The question that I'm asking you to answer is this; if you took away the medium armour and multiple attacks, would they still feel like a Ranger? What about if you took away the spells? Now consider the stealth and survival. Which aspect really identifies the Ranger as a Ranger and not just a knock-off Fighter or Druid? For me, the survival aspect, including stealth and skill, is the heart of the Class and if I were to incorporate the Ranger into any other Class, it would be Rogue because it's the Class that exemplifies the Ranger as that survival/skill expert the most.
    I apologise if I come across daft. I'm a bit like that. I also like a good argument, so please don't take offence if I'm somewhat...forthright.

    Please be aware; when it comes to 5ed D&D, I own Core (1st printing) and SCAG only. All my opinions and rulings are based solely on those, unless otherwise stated. I reserve the right of ignorance of errata or any other source.

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    Default Re: Ranger and Rogue

    The only edition a Ranger was close to a Rogue instead of close to a Fighter was 4e, when they were both strikers.

    5e Rangers are a Str or Dex, d10 HD, fighting style, Extra Attack class. They're quite clearly a Fighter base chassis, just like the Paladin.

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    Default Re: Ranger and Rogue

    Quote Originally Posted by Tanarii View Post
    The only edition a Ranger was close to a Rogue instead of close to a Fighter was 4e, when they were both strikers.

    5e Rangers are a Str or Dex, d10 HD, fighting style, Extra Attack class. They're quite clearly a Fighter base chassis, just like the Paladin.
    Whilst accurate, this entirely misses the point. Yes, Rangers are clearly built off of a Fighter-like chassis in that regard and always have been in previous editions. That's not in question. Conceptually, however, their identity is not that of a Fighter in the same way that, for example, the Barbarian is. If you took the Fighter out of the Barbarian, you're not left with much; it's a core element of the Class identity. If you took the Fighter out of Ranger, on the other hand, you're still left with something that looks and feels conceptually like a Ranger; the Class identity is not that of a Fighter, but of a skilled survivalist. Yes, it's been implemented on a Fighter chassis, but if it wasn't and was instead based on a more Rogue-like chassis (or indeed, as I suggested, was a Rogue Archetype), it would maintain its identity in a way that, for example, the Barbarian or Warlock or Paladin would not.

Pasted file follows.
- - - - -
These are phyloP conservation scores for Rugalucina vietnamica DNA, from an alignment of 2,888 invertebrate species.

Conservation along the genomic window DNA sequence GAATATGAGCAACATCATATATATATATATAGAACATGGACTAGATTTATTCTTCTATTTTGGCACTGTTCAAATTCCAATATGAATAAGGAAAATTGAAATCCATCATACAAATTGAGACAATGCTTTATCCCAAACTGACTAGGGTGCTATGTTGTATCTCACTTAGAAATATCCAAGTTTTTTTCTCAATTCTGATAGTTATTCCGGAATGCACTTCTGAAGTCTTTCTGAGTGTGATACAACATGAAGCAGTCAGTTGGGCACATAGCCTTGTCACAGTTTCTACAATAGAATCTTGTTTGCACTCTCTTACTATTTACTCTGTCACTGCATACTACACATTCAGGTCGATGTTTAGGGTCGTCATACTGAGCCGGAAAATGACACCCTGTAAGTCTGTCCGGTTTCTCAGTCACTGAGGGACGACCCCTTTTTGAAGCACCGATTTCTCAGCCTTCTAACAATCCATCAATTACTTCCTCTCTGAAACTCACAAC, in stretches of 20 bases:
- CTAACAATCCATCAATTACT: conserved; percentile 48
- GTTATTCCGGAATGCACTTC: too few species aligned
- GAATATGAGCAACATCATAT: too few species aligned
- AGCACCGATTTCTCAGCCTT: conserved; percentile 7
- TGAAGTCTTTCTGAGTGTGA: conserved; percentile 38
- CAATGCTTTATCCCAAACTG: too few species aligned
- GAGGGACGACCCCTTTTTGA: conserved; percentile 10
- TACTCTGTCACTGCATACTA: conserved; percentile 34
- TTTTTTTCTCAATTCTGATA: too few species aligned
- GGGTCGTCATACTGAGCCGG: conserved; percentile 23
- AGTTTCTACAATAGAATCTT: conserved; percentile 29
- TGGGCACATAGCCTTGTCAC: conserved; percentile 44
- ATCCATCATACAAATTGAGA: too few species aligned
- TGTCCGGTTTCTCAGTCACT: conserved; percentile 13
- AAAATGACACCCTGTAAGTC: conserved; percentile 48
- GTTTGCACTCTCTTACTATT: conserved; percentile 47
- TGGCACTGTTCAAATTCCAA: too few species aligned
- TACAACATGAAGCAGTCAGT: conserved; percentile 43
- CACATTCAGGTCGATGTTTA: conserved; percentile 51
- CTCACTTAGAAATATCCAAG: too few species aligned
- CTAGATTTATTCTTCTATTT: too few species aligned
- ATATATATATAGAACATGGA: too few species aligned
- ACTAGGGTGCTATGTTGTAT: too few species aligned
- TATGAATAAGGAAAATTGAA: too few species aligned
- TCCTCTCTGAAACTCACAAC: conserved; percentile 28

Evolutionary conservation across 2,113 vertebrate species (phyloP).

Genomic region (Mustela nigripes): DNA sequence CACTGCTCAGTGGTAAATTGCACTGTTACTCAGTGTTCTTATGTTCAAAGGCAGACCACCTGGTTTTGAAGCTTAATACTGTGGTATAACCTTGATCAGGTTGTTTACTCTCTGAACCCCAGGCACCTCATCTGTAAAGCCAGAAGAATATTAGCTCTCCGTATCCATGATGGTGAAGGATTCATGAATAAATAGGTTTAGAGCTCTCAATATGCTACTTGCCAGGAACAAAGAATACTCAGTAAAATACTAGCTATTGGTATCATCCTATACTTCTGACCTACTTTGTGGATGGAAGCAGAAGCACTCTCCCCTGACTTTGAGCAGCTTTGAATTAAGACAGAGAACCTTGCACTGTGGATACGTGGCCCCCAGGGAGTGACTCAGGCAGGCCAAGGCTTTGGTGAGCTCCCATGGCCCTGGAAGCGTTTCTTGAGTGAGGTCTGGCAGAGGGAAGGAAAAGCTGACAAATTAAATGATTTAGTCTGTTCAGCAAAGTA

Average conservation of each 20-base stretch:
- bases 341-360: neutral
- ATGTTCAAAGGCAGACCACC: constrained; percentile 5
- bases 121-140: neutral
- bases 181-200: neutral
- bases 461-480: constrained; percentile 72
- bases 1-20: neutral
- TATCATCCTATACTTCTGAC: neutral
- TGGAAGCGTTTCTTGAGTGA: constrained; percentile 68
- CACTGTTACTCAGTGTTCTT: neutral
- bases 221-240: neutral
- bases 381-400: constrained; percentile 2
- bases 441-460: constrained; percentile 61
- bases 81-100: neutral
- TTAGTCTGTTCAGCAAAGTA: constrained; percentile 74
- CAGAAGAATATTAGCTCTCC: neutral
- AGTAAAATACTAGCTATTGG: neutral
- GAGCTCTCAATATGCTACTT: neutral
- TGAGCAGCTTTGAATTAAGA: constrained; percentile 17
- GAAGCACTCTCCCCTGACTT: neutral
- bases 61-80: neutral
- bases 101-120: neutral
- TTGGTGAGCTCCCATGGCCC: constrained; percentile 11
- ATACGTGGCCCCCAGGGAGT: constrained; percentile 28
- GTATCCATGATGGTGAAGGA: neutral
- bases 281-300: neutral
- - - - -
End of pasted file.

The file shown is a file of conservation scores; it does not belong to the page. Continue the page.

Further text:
I apologise if I come across daft. I'm a bit like that. I also like a good argument, so please don't take offence if I'm somewhat...forthright.

    Please be aware; when it comes to 5ed D&D, I own Core (1st printing) and SCAG only. All my opinions and rulings are based solely on those, unless otherwise stated. I reserve the right of ignorance of errata or any other source.

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    Default Re: Ranger and Rogue

    Since it's been a fighter in every edition including this one, I don't see how it could be removed without fundamentally altering its identity.

    The only Rogue thing it's got overlap on is a possible scout role (stealth/perception).
    It's a skill monkey, but they're mostly nature related features, not traditional rogue ones.

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    Default Re: Ranger and Rogue

    Quote Originally Posted by JellyPooga View Post
    The question that I'm asking you to answer is this; if you took away the medium armour and multiple attacks, would they still feel like a Ranger? What about if you took away the spells? Now consider the stealth and survival. Which aspect really identifies the Ranger as a Ranger and not just a knock-off Fighter or Druid? For me, the survival aspect, including stealth and skill, is the heart of the Class and if I were to incorporate the Ranger into any other Class, it would be Rogue because it's the Class that exemplifies the Ranger as that survival/skill expert the most.
    So if we take away all the things that make a ranger a ranger and focus on only the parts that make them similar to rogues, they are rogues? Well, sure but that's cherrypicking.

    But I'm more interested in what you said in the last sentence, about survival/skill experts and rogue. Since when has rogues ever been known to be survival experts? Sure, you can build survival/wilderness rogues (especially scouts) with there many skills and epxertise but in general there is nothing in the core rogue class that screams "wilderness guide",is there? That has never been their hat, so to speak.